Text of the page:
Through these works, Izquierdo contributed to a larger conversation regarding women’s place in Mexican culture, historically, as well as the position they should have been allowed to hold in the society of Izquierdo’s time.

One of these feminist issues that certainly resonated with Izquierdo in particular was the idea of an arranged marriage. Her grandmother convinced her to agree to an arranged marriage to a military officer when she was only 14 years old and, as such, she likely felt as though her childhood had been taken away too soon. In her essay, “To Paint the Unspeakable,” Dina Comisarenco Mirkin discusses the theme of an unhappy bride seen in one of Izquierdo’s paintings.

“The Bride’s Veil (1943) by María Izquierdo may reflect the artist’s personal experience of an unwelcome arranged marriage… In particular, the small size of the furniture, the low perspective, and the disordered elements of the composition call to mind the world of childhood that had been stolen from Izquierdo and many other young girls forced into arranged marriages in such a brutal way.” (23)

Izquierdo made it clear through her paintings that she believed women could be active members of society, helping to perpetuate culture and define the national identity of Mexico. Her altar scenes in particular bring her intimate style together with themes of feminism and nationalism, drawing connections that were profound for her time. Through these cupboard altars, Mexican women were able to add a rich religious context to their everyday domestic roles, and thus “propagate their national culture, generational traditions, and religious beliefs” (Donovan 162).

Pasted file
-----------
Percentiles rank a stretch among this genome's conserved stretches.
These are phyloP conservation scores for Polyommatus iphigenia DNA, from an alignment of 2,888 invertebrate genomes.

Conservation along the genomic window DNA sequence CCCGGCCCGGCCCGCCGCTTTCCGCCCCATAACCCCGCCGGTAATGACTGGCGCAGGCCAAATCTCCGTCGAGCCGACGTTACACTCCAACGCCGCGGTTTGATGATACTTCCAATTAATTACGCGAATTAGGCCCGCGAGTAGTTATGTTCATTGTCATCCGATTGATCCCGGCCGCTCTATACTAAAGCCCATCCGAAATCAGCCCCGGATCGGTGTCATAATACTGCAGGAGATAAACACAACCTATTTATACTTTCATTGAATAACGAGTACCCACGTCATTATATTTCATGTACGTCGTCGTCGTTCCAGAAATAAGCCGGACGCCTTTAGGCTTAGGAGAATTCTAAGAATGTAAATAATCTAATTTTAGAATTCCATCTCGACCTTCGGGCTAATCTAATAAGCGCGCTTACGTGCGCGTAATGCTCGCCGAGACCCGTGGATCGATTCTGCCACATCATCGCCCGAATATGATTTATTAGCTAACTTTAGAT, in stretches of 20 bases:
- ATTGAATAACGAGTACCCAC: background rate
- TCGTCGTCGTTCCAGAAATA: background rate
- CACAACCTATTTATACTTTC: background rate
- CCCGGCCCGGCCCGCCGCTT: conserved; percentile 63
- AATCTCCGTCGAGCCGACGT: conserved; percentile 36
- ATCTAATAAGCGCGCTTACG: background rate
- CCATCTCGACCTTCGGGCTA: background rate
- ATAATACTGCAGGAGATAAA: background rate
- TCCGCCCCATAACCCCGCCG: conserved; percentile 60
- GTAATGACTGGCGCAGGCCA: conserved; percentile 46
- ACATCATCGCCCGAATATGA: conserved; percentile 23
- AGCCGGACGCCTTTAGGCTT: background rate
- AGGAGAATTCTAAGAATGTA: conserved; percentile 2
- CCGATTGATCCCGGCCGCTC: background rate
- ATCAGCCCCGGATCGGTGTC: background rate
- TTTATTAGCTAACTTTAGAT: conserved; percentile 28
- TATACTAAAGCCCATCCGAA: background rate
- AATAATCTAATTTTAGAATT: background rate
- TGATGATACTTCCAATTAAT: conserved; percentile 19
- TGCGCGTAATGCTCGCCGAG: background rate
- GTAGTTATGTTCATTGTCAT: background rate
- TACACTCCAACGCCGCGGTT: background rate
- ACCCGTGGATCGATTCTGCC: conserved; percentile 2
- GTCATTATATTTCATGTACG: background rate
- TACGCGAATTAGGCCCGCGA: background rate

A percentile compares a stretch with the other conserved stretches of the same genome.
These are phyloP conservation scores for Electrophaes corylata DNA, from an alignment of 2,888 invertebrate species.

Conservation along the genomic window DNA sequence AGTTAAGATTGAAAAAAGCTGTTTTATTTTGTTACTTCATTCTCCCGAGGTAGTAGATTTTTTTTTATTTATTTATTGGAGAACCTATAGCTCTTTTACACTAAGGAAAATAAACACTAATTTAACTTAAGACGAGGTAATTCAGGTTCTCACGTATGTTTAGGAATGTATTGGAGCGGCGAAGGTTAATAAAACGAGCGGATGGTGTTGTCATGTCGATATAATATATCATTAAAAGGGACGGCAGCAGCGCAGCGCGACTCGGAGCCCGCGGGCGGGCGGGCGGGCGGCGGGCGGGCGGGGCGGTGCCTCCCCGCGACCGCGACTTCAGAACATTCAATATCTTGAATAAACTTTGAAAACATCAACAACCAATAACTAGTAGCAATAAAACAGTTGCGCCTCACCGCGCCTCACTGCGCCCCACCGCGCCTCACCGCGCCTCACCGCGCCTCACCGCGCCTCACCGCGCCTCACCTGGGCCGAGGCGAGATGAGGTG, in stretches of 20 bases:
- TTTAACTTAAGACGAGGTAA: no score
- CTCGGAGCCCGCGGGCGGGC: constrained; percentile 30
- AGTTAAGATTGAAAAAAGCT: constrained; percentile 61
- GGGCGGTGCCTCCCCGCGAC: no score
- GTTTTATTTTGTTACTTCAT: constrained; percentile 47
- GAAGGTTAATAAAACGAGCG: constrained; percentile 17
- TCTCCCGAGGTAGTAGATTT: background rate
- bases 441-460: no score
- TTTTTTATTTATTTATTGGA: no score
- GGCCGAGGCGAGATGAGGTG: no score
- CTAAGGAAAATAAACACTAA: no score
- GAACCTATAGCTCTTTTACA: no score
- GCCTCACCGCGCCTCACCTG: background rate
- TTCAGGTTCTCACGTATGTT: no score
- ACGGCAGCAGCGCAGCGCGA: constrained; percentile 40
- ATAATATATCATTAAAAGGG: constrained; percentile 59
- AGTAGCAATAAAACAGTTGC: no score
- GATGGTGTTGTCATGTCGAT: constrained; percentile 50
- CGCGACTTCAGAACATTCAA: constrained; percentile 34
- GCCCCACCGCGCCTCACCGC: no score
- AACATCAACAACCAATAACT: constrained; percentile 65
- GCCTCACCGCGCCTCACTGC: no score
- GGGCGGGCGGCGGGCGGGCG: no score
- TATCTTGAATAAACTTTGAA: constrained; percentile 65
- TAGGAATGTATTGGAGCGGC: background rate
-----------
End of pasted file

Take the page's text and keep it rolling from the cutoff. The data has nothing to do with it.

The late 1940s and early 1950s saw the creation of some of Izquierdo’s most difficult and profound work. In Sueño y Presentimiento (1947), she depicted a premonitory dream in which she held her own decapitated head, and in Towards Paradise (1954), Izquierdo painted “an almost abstract picture in which the world is divided into the hot earth, where a fire burns, and a cloudy sky, where we can see a small window, perhaps suggesting the possibility of a world different from that in which she lived and painted, a paradise far from the early world which she was to leave the next year” (Birbragher).

Indeed, Izquierdo died in 1955, but not without impacting the art world in a critical way. She was a master of intimate still lifes and haunting circus themes. She incorporated feminist themes into her works; not in a vague, political sense, but in way that was personal, real, and relatable for so many women who were struggling with the same issues. In all, it’s impossible to deny that María Izquierdo was a pioneer for Mexican women artists, leaving behind works that are still studied and respected today.